June 15, 2022
“Seinfeld” was a must-see show on TV and “Forrest Gump” was packing cinemas back when Fed Chair Greenspan raised rates by 0.75% in November of 1994. Today’s rate increase was expected after last Friday’s CPI report of 8.6% overall, with a 6.0% jump in core inflation. The news broke Monday and was confirmed by many bank analysts. This led to a huge jump in the 10-Year Treasury from about 3.04% (Friday morning) to as high as 3.50% (Yesterday). Stock markets plunged with the Dow losing about 10% of its value in the last week.
Today’s Fed announcement and press conference by Fed Chair Powell, while hawkish, actually calmed markets. Why? It was a case of “Sell the rumor, buy the news.” Stock markets rose and the bond market rallied – the 10-Year dropped to 3.29%. Markets see a Fed that is determined to fight inflation and Powell provided more clarity on the future. Markets were in free fall largely due to the uncertainty of monetary policy going forward. Today, Powell and his colleagues helped assuage those concerns with the following comments: (1) The planned increase at next month’s meeting will be “50 or 75 basis points” (so a 75 bp increase is not “for sure”), (2) “75 bp increase is a large one, and I do not expect moves like this to be common”, (3) Predictions from the Fed: the Fed Fund’s target rate for year end 2022 is 3.4% (note that this estimate was 1.9% in March) and 3.8% for year-end 2023, before tapering down to 2.4% – the neutral rate. The Fed Funds rate is at 1.50% – 1.75%, 30-Day SOFR is 1.48%, and 30-Day LIBOR is 1.50%. Sign of the Times: “Collars” are back. Interest rate caps are now also being offered with a “collar” that can alleviate costs. The cap purchaser also “sells a floor” to the cap provider by agreeing to pay a minimum interest rate if rates drop. Stay tuned…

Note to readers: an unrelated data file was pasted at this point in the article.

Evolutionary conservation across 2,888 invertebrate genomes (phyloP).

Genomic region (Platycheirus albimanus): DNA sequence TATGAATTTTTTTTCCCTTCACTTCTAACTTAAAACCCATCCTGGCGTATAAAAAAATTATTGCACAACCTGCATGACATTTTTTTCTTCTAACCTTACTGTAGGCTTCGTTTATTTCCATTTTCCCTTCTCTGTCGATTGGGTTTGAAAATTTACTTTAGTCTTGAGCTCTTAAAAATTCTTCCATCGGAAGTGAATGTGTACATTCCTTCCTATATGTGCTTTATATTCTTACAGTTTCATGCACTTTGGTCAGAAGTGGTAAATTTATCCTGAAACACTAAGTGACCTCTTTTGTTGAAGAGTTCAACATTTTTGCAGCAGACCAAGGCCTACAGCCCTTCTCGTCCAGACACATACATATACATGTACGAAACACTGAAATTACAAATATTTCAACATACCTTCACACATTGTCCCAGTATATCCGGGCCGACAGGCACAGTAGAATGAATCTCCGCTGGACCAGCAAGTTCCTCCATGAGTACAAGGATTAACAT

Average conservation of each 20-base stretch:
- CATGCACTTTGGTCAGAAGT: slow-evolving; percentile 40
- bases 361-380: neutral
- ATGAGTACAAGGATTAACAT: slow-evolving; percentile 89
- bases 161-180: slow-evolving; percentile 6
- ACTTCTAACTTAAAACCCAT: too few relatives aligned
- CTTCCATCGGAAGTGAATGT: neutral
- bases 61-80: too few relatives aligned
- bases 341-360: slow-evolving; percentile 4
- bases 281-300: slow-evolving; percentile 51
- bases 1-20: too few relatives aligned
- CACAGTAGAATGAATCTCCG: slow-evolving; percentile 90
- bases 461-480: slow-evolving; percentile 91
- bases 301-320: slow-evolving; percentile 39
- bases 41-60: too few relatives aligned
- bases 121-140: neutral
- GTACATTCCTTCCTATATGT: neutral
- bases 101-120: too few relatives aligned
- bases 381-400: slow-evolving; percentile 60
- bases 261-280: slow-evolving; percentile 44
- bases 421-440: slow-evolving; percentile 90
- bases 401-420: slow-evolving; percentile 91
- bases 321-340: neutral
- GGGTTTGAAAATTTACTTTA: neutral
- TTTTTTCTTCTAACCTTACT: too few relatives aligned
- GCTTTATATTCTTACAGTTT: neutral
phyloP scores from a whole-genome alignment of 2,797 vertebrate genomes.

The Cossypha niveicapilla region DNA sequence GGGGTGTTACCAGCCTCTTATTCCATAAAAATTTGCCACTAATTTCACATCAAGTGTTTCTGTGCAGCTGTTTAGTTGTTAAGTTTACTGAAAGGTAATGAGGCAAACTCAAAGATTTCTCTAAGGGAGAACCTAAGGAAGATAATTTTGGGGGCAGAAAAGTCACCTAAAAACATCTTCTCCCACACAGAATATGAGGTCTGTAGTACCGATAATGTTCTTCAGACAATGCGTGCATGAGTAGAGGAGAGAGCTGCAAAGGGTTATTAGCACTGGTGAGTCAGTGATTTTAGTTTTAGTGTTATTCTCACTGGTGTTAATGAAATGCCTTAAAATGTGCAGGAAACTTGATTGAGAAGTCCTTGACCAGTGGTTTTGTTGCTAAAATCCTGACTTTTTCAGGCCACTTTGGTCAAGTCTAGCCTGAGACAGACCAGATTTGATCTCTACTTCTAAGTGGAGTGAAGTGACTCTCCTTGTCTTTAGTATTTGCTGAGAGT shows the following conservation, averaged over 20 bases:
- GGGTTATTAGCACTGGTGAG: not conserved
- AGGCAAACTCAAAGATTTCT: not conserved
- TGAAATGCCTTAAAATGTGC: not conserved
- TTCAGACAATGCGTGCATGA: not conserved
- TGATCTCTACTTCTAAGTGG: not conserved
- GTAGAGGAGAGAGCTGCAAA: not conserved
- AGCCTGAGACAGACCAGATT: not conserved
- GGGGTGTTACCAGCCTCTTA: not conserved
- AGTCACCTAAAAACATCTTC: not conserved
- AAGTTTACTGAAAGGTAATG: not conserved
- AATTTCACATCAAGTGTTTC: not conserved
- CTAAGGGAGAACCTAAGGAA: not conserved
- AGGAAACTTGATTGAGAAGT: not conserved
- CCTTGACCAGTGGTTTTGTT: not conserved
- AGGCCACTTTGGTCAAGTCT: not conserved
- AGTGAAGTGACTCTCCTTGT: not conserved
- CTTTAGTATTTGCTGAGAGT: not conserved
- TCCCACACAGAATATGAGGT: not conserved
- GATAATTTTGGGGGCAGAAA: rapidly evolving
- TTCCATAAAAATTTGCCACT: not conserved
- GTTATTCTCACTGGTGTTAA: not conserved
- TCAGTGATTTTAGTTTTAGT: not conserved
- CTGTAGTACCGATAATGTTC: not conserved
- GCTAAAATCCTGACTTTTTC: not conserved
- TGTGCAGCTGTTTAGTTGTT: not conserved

By David R. Pascale, Jr. , Senior Vice President at George Smith Partners
June 9, 2021